In late December of last year, the Court of Appeal of the 1st District in the State of California ruled than an automobile insurer could in fact use zip codes to determine automobile insurance rates.† This ruling brings us back to good old Proposition 103, the validity of which was upheld† by a trial court in 1998.† The trial court issued a ruling indicating that where a motorist lives cannot be used to determine how much auto insurance he should pay.† The Court of Appeal reversed this ruling.† The appellate court noted the contradictory nature of Proposition 103, indicating that while its goal is to protect automobile drivers from arbitrary insurance rates, it requires that where a motorist resides cannot be considered in the price of the auto insurance charged to the driver.† Proposition 103 states that the driving history of the individual as opposed to where he parks his car at night should be all that is considered when deciding his insurance rate.
The Court of Appeal disagreed, holding that it is not how a person drives, but actually where a person lives that is the most significant factor in quoting a fair price for automobile insurance.† Harvey Rosenfield, the activist who was behind the passage of Proposition 103, indicated his extreme disappointment with this ruling.† His goal for Proposition 103 was to lower auto insurance premiums for drivers, and he sees this ruling as in effect undoing this law.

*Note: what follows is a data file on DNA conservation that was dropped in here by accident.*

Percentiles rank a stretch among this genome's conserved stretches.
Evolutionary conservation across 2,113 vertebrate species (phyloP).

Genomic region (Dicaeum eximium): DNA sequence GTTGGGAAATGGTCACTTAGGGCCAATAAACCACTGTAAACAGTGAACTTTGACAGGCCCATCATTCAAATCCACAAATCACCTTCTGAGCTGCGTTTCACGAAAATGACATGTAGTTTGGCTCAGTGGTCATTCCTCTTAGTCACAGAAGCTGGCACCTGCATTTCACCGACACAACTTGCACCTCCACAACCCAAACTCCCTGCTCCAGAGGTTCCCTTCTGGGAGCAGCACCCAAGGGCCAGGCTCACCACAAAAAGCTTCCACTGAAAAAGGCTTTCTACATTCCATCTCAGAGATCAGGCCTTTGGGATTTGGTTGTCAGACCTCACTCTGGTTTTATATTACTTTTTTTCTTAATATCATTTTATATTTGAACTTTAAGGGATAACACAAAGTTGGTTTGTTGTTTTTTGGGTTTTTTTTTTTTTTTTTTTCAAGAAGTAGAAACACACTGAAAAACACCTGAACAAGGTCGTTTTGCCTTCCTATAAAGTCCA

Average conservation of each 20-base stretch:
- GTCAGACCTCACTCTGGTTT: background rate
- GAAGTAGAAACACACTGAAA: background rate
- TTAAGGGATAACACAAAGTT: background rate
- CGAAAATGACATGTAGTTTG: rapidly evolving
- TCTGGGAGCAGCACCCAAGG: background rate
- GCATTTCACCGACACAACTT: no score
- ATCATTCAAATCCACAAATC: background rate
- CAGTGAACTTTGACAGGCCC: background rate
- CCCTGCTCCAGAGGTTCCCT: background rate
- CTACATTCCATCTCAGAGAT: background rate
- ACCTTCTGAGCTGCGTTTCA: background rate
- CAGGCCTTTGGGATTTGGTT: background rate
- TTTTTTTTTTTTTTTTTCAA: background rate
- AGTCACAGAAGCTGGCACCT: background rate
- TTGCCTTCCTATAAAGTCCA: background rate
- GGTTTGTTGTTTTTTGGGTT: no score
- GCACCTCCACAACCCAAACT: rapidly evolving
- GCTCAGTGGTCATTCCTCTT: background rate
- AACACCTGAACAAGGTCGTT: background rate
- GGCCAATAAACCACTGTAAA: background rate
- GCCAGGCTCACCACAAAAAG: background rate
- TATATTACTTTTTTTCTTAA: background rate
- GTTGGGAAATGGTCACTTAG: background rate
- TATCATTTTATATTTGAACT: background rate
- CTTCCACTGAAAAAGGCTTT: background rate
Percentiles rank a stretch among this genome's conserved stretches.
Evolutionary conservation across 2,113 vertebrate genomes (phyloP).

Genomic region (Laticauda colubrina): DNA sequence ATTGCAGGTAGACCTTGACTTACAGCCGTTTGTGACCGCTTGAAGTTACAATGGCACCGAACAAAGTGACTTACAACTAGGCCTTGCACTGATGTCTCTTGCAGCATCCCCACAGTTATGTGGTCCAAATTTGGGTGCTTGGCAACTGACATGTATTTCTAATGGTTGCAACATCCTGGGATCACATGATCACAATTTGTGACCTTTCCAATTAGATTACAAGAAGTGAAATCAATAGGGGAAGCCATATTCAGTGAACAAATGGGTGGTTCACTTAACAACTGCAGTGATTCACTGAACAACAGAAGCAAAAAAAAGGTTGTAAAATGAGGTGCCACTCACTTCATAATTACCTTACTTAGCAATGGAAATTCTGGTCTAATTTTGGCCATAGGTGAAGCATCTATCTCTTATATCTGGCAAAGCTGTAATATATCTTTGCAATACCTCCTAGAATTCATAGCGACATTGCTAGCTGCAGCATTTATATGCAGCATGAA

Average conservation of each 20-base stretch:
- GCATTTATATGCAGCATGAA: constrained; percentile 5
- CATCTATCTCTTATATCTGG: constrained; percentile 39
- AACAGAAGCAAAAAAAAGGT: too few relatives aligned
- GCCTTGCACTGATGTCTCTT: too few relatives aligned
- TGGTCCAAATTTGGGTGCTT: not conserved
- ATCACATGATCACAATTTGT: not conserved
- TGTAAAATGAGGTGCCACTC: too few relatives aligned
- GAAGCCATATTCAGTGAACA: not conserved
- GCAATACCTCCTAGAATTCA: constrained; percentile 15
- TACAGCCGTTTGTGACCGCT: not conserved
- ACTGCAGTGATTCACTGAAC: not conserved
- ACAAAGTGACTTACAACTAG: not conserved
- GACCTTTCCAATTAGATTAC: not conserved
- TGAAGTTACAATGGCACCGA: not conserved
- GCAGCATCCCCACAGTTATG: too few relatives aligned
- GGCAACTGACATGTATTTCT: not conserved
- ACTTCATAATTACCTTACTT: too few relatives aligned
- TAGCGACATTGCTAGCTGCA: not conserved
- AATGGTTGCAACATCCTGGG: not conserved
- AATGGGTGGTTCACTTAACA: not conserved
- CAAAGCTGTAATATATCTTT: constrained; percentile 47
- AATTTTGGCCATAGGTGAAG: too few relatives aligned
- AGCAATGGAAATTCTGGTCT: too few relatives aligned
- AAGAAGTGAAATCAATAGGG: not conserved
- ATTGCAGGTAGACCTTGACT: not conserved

The theory behind the use of zip codes is that accident rates are higher in big cities.† Rosenfield states that is prejudicial to those who live in the city.† The counter argument is that those who live in the suburbs should not have to unfairly pay a higher premium due to the fact that most large losses take place in the city.
It seems to me that all the above should be taken into consideration when determining an insurance premium.† It should include the driverís driving history along with the driverís residence.† I agree that the driving history is important but I also feel that oneís location is important.† I think that to use one factor to the exclusion of the other is unfair to all who drive and to all who pay automobile insurance.† I believe that a combination of factors as opposed to using one and excluding all others will benefit all parties involved and is the most fair way to determine what one should pay for insurance.
I do not like legislating through propositions.† We elect assemblymen and senators to pass bills and address issues and when ďthe peopleĒ attempt to circumvent that process and legislate through poorly considered propositions, that which is passed usually sounds quite appealing, but ultimately leads to problems such as what we have here.